That 36-year work load was real. What am I going to do without finishing patient charts and writing affidavits until midnight? Time off for R and R? Goodness, just last month taking a day or so off for a conference meant a week or so of digging out from underneath faxes, emails, phone calls and the US mail. Lucky for me I have worked with some great people like Debbie Waidner and Debra Bell. Debbie starting working with me on October 4, 1982, the day I first set up my private practice in Pocomoke. That is over 30 years ago. Thirty years! Debra herself has worked tirelessly in my specialty practice for many of the years since 2002. Good help is hard to find you know. I have been blessed with the best.
I still remember my attempt at dedication to patient care in 1977 in Delphi, tucked away in the mountains of Greece. I had finished medical school at Duke a month early. I didn’t really want to wait around to attend the Oath of Hippocrates ceremony in Duke Chapel. I mean, the Oath is said to Apollo, and last I saw, he wasn’t sitting in a Methodist chapel in North Carolina. No: I would say my Oath to Apollo in his chapel, in his Temple, in Delphi. Duke officials were a bit annoyed as I think I was the only person in the medical school graduating class listed as absent. But it was my Oath, not theirs, so what right did they have to argue with my personal decision?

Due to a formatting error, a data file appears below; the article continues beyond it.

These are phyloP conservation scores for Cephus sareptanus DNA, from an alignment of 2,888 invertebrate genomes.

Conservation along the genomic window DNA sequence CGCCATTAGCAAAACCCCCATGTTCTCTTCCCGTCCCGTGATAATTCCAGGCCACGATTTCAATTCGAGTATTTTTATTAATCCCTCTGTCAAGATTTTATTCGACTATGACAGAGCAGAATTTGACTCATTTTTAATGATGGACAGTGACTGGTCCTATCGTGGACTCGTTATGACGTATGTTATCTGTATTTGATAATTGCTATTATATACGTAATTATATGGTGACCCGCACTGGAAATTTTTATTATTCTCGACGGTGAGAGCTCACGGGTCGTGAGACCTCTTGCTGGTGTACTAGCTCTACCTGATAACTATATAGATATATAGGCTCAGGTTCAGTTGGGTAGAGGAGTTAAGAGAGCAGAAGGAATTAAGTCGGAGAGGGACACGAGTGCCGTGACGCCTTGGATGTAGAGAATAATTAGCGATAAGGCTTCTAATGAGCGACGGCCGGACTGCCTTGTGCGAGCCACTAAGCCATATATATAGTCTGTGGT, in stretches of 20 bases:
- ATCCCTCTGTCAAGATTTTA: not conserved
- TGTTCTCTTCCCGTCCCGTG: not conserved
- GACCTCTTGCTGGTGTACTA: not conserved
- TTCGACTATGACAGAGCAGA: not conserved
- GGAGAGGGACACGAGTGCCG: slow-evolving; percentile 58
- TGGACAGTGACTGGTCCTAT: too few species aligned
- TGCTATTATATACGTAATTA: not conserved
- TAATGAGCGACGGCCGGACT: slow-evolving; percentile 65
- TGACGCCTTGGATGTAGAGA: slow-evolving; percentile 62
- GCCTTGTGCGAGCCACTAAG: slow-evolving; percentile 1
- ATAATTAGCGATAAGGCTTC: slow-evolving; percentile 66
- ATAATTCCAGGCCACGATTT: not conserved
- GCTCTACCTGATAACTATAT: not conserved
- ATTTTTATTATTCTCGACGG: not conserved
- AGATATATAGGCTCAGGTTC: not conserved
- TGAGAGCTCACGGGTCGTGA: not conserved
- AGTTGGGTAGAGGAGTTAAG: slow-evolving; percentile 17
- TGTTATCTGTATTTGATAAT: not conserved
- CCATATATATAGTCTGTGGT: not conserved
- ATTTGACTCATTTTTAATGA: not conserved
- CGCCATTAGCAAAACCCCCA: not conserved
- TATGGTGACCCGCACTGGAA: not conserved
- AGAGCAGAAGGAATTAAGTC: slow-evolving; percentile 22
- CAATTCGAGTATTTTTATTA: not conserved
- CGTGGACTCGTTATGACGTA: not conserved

The day was chilly and overcast in Delphi. The bumpy bus ride up from Athens was enough to shake up even a flask of cholestyramine. I was pleased to be on the right bus as just about the only words I knew in Greek were Plaka, Parthenon, Mykonos, agora, Plato, Delphi, phi, beta, kappa, souvlaki, retsina and ouzo.
The Temple was plain yet elegant; simple but extraordinarily complex. I looked to the skies and saw grey clouds. No sun, no sign. Wasn’t that just something? Here I had traveled thousands of miles for a cloudy day. Maybe I should have stayed in Durham. Somehow though, I knew Apollo would honor my wishes.
There had to be a sign for me; I wanted so much to say my precious words at just the right time, when Apollo said, “do it.” So I looked around, waiting for the right moment for the Oath. The ruins were awesome though the Oracle was less of a big deal. “Hey, Mr. Oracle, I see the Yanks over the Dodgers in six in October with Reggie hitting all kinds of homers.” No sign, but no disagreement either.
But then, just as the bus was loading for the return trip to Athens, I walked down the hill one more time to stand in Apollo’s Temple. The clouds suddenly cleared and a shaft of light struck me straight in the eyes. I said my Oath, goose bumps and all. Then the clouds closed into grey all over again.
Patient care it would be.
Maybe a theme was being established back then. If what was expected of me by the Establishment didn’t make sense to me (or wasn’t true), who in the world would expect anyone to knuckle under to someone else’s opinions, however flimsy, anyway? What would Apollo do?